Continuing on from the theme of lasts weeks article that discussed the benefits of adding functional exercise into your workout routine, another detail to look is to perform single limb vs. double limb exercises. If you workout with dumbbells then most likely you are already performing single limb exercises with your upper body; however, when it comes to strengthening the lower body, many people turn to double leg squats or leg curls to build leg strength. When performing double leg exercises only the prime movers are being placed under stress, resulting in strength gains of only these muscle groups; however, although this is good for developing leg strength, it is not “functional”. Performing single leg exercises actually recruits more muscle groups at a time because not only are the prime movers being worked, the stabilizer muscles of the hip, the inside of the leg, and the lower back are also triggered to maintain balance and proper alignment (hip over knee and knee over toe).
Many common injuries are a result of muscle imbalances in the lower body, trunk, and core. Some people can get away with these imbalances without suffering serious pain or injury; however, muscle imbalance put you (especially athletes and physically active people) at a higher risk for acute or insidious onset/chronic-type injuries because the body is not able to properly transfer and absorb the loads placed on it. It is very common for people to notice a significant difference in strength levels between left and right legs once they begin to perform exercises one leg at a time. This is because when they have been performing traditional double leg exercises the stronger leg has been “taking up the slack” for the weaker leg throughout the movement. Performing double limb lower body exercises have their place a training routine, but mixing it up by throwing in some single leg exercises are definitely beneficial for improved strength gains and injury prevention.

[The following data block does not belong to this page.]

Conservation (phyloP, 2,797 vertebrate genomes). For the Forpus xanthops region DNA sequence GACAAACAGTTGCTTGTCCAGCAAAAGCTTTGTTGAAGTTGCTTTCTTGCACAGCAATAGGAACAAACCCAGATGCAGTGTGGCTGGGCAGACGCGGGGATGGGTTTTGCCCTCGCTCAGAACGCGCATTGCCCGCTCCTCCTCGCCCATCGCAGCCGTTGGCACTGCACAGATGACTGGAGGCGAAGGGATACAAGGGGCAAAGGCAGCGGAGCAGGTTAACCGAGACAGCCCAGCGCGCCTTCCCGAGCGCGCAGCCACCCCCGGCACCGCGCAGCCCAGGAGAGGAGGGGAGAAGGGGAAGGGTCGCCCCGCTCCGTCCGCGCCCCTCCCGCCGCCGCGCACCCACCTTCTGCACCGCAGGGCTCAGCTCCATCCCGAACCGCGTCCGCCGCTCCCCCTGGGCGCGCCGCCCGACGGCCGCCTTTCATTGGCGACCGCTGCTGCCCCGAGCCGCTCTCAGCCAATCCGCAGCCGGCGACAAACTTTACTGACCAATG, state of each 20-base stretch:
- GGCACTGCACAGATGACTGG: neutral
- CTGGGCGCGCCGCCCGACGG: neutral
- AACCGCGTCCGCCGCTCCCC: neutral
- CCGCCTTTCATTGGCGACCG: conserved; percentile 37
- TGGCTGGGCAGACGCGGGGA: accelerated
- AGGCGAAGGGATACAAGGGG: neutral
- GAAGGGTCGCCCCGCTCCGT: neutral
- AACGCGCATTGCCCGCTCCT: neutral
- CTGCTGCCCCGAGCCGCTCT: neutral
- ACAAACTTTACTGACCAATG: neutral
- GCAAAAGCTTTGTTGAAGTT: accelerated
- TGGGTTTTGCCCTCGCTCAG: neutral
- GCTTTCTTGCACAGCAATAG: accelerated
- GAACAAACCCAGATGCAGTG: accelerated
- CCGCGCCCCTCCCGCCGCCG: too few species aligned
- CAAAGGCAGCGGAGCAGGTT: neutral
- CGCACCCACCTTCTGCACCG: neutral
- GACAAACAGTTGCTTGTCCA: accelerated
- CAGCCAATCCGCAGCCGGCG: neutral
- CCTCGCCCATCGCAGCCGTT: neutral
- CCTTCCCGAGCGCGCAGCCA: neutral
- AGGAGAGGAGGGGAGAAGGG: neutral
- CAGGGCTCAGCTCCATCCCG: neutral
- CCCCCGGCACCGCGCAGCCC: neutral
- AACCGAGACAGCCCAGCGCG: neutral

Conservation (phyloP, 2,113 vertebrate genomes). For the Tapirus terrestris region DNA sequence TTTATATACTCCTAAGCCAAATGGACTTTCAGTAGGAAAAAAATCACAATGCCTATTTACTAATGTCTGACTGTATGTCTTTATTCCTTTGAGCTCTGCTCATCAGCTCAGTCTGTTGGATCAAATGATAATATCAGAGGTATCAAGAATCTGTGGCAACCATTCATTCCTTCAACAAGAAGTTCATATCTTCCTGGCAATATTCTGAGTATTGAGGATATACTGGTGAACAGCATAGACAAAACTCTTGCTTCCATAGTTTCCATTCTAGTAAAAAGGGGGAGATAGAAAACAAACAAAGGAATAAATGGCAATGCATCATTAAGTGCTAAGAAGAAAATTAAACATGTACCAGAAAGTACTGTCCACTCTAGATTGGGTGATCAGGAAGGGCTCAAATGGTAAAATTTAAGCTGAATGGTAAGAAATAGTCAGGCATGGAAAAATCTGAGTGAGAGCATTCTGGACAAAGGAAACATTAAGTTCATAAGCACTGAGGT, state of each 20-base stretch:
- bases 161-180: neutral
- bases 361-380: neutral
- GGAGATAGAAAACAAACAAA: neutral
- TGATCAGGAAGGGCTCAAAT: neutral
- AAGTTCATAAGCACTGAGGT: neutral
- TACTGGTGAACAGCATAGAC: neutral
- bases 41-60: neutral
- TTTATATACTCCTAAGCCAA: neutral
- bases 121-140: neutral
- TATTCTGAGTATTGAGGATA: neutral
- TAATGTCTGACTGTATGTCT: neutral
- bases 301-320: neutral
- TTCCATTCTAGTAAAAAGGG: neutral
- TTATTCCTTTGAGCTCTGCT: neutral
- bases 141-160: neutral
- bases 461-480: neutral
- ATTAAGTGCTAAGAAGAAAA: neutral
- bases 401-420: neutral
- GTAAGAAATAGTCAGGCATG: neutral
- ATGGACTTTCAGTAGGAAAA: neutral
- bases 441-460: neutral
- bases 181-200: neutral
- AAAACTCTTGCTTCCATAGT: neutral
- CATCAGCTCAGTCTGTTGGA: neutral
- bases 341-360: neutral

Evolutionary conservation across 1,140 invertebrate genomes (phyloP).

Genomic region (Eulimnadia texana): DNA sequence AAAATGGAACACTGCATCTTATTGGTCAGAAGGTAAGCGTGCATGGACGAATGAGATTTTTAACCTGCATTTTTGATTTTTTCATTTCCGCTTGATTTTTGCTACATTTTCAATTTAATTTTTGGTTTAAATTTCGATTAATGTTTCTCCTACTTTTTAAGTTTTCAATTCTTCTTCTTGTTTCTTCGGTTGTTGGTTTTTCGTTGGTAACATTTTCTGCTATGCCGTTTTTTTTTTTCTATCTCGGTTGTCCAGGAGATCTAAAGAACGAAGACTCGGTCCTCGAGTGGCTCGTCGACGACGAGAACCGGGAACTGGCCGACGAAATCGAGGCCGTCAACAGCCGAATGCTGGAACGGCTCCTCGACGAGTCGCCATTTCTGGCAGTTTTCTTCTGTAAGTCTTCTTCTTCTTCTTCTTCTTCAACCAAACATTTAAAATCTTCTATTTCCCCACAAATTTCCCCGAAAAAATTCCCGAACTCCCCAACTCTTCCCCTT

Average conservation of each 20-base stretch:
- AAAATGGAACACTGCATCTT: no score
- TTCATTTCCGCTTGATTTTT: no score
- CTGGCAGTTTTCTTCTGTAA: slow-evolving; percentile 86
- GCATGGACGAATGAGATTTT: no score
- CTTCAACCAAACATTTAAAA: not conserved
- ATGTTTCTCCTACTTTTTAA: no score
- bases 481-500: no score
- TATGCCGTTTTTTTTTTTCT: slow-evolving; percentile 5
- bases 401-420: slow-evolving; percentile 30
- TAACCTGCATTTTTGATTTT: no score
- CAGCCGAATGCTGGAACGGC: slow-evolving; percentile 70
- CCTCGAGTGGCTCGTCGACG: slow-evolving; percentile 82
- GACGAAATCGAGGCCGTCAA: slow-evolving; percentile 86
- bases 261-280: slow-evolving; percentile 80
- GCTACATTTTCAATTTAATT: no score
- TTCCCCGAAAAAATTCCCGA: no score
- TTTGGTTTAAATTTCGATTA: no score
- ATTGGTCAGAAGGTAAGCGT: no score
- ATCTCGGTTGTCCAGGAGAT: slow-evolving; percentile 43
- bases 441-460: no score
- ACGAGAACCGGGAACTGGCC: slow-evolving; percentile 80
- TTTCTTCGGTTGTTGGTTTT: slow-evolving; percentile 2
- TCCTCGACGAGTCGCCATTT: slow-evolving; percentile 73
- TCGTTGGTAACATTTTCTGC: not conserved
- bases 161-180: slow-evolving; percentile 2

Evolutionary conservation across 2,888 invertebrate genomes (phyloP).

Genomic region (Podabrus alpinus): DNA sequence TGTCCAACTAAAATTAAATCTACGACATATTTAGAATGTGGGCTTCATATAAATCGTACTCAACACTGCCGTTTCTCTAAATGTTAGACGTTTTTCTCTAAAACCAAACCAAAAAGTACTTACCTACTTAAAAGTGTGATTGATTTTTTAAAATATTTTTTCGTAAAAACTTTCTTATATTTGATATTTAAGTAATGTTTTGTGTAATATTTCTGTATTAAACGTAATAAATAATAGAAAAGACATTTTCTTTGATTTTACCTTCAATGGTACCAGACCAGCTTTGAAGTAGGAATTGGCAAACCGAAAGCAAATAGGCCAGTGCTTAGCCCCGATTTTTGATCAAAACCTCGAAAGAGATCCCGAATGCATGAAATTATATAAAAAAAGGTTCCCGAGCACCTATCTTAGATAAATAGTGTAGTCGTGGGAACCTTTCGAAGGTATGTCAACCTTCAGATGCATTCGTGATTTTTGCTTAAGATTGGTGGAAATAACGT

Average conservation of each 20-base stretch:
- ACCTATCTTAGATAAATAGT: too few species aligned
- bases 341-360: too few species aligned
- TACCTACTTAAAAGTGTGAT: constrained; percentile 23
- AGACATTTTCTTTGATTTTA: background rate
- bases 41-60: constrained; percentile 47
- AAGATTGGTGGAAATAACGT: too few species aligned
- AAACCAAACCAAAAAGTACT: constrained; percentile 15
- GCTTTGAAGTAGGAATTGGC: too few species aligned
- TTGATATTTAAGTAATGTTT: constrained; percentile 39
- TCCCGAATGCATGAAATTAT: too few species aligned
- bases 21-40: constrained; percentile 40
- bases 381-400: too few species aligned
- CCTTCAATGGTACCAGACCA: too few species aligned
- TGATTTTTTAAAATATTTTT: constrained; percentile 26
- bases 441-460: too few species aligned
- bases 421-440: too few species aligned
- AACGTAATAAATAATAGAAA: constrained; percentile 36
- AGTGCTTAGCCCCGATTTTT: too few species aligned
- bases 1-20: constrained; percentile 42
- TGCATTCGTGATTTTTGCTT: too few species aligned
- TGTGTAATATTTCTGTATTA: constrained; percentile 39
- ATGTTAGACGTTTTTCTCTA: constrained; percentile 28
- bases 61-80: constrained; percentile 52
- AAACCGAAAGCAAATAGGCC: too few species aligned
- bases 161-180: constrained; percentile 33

Many believe that performing single leg exercises is more for rehabilitation purposes and that more weight can be lifted when performing exercises with both legs; therefore, this will result in more strength gains in the long run. This is a myth. Looking back at the term functional strength training, which basically means training the muscles the way that we use them; most movements of the human body are unilateral, meaning one limb is stressed more than the other at any given time. This is especially relevant in a sporting atmosphere as most movements required in sport are unilateral and require strength in not only the prime movers (quads, gluts, and hamstrings), but also the stabilizers (hips, low back, core), in order to create a solid base of support, generate power, and prevent injury. A perfect example would be running, this action requires each foot to strike the ground individually from the opposing leg, which requires not only strength in each leg but strength in the stabilizer muscles to prevent falling over or injury.
Some examples of single leg exercises are single leg squats, single leg bench step-ups, or single leg deadlifts. Try this idea out next time you are at the gym, perform exercises in front of a mirror and watch your hip, knee, and toe alignment in order to try and pinpoint an area of concern or muscle imbalances in your own body.
Email Michelle@CORE-Condition.com for more single leg exercises or more information about the benefits of functional training.
Michelle Roots BA Kin, CSCS, PES